This program project consisting of three projects and three cores ainns at elucidating molecular mechanisms that are responsible for membrane fusion in presynaptic exocytosis. The molecular machine at the center of this process is the SNARE complex that assembles from its components during presynaptic membrane fusion. Energy derived from SNARE complex folding and assembly drives the kinetically blocked fusion of vesicle and cell membrane bilayers. Regulatory proteins including synaptotagmin, complexin, and Munc18 render SNARE complex formation and fusion sensitive to calcium and control SNARE assembly and fusion by mechanisms that are still poorly understood at the structural mechanistic level. A group of talented biochemists, structural biologists, biophysicists, and cell biologists has been asembled in this program project to jointly tackle several key questions of presynaptic membrane fusion. SNARE assembly and fusion intermediates will be structurally and functionally characterized and correlated;the structural and biophysical basis of the regulation of SNARE assembly by accessory proteins and its coupling to fusion will be elucidated;and the evolution of the supramolecular architecture of nascent and mature fusion pores will be examined. The approaches range from high-resolution molecular spectroscopy and structural biology to biochemical and molecular biological dissections of the process with judiciously selected mutants to advanced optical and cell biological methods.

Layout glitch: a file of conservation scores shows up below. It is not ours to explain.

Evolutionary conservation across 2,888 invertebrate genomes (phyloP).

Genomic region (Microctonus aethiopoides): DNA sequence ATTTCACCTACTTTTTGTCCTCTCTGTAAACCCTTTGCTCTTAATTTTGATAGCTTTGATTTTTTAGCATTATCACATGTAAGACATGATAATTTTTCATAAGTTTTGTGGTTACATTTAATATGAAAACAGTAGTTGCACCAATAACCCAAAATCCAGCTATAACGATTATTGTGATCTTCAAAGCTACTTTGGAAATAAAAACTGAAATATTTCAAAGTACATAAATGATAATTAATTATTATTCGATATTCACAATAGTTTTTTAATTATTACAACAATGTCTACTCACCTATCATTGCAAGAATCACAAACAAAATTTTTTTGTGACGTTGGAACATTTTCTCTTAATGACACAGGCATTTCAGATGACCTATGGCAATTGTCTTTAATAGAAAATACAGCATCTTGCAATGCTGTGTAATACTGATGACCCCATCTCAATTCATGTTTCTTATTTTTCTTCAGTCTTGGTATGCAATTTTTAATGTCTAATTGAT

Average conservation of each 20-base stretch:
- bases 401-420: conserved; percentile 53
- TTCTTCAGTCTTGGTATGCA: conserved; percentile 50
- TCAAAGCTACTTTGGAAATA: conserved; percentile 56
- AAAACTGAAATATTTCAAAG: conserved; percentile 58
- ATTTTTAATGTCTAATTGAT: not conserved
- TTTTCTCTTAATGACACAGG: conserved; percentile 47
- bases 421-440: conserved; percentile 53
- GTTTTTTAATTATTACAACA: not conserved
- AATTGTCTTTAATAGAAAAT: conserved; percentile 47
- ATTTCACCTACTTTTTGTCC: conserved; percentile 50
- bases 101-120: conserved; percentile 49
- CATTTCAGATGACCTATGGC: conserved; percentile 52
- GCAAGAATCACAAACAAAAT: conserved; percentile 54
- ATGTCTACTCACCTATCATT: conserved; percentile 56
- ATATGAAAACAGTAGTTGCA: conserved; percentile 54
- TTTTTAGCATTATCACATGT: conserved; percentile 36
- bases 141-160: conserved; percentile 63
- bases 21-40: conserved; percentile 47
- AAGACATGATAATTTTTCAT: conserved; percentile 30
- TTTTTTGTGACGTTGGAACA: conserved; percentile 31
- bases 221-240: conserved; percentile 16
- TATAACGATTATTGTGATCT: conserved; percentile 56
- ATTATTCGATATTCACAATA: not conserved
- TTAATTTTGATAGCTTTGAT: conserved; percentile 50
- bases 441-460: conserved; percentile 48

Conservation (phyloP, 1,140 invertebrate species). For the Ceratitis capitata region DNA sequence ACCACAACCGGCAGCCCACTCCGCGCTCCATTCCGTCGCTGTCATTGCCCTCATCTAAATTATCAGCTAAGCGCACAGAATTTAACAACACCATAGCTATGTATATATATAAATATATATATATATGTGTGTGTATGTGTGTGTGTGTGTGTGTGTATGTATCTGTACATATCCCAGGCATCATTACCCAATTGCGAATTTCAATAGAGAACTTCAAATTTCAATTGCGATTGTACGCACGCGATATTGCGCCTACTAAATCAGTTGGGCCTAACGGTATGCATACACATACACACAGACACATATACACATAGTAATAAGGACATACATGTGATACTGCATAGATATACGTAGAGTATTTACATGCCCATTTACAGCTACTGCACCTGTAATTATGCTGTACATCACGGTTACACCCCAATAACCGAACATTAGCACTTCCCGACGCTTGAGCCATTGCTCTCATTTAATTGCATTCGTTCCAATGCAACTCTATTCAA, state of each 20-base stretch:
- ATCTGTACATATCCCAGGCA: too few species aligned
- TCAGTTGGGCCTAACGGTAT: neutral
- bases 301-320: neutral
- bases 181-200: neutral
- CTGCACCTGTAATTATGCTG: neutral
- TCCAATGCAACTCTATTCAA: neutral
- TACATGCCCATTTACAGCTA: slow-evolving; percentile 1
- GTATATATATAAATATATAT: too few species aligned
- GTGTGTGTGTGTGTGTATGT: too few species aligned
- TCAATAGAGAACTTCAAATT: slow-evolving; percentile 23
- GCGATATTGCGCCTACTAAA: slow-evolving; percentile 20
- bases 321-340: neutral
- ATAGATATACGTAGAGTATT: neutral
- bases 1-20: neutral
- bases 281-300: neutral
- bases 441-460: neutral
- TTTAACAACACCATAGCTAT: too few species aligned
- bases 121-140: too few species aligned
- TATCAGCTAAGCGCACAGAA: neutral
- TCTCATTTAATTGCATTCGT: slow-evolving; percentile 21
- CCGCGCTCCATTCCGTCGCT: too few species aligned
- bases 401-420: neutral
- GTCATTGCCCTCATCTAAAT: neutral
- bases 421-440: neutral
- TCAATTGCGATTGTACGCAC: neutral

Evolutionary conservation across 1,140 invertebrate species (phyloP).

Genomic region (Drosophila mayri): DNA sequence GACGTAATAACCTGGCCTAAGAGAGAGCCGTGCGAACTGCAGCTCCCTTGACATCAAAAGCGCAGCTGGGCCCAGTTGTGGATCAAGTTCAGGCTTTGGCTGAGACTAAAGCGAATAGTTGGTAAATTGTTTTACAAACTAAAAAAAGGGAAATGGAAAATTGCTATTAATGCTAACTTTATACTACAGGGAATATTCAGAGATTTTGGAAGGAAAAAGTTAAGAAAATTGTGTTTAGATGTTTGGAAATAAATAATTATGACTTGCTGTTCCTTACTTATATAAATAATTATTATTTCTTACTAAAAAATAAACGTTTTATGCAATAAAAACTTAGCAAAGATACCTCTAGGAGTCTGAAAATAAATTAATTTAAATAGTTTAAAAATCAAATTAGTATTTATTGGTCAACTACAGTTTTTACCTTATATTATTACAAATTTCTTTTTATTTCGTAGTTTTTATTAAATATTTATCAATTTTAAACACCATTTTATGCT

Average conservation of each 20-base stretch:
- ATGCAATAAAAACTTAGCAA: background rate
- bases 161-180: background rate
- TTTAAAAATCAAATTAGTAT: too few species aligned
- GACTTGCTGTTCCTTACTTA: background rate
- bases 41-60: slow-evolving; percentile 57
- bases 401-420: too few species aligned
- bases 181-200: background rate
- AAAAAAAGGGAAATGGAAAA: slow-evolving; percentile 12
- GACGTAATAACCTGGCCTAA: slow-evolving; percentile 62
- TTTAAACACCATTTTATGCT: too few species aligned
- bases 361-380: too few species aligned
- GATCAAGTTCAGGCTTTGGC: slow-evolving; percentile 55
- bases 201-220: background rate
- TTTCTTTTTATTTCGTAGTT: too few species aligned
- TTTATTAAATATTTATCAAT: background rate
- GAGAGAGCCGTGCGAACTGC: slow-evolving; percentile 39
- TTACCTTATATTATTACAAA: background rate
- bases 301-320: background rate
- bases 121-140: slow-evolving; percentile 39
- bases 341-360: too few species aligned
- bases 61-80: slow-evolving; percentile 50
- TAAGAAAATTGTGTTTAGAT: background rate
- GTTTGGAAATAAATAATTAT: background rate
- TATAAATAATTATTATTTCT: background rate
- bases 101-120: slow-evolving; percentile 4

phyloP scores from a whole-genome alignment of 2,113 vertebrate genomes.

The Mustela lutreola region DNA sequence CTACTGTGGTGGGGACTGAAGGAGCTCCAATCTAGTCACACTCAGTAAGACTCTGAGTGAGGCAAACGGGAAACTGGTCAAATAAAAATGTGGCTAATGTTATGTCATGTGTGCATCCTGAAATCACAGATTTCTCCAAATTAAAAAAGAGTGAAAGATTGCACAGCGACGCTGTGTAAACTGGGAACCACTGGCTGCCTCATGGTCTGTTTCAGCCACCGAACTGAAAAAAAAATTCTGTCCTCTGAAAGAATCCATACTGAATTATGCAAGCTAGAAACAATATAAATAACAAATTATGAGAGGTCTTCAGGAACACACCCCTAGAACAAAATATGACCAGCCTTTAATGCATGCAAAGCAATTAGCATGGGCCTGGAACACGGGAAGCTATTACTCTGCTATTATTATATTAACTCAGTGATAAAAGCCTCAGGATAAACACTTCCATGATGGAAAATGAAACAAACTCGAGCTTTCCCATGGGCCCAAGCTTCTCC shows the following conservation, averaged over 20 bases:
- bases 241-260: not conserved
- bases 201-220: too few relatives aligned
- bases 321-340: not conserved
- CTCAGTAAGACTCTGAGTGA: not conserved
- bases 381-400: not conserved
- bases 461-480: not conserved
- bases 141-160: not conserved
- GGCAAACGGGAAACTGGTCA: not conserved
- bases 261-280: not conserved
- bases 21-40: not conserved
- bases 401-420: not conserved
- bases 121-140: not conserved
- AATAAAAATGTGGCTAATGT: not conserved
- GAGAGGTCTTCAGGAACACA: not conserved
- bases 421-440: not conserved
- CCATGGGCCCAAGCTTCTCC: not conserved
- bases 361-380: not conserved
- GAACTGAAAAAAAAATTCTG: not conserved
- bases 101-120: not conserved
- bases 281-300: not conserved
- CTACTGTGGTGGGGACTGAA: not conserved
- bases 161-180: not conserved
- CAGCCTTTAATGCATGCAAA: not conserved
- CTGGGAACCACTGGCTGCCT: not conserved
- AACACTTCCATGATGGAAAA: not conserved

Fusion of synaptic vesicles with the cell membranes of neurons is a key element of synaptic transmission. Defects in synaptic transmission lead to epilepsy, depression, and other neurological disorders. Understanding the molecular mechanism and structural basis of membrane fusion at the synapse will ultimately help to combat these diseases.
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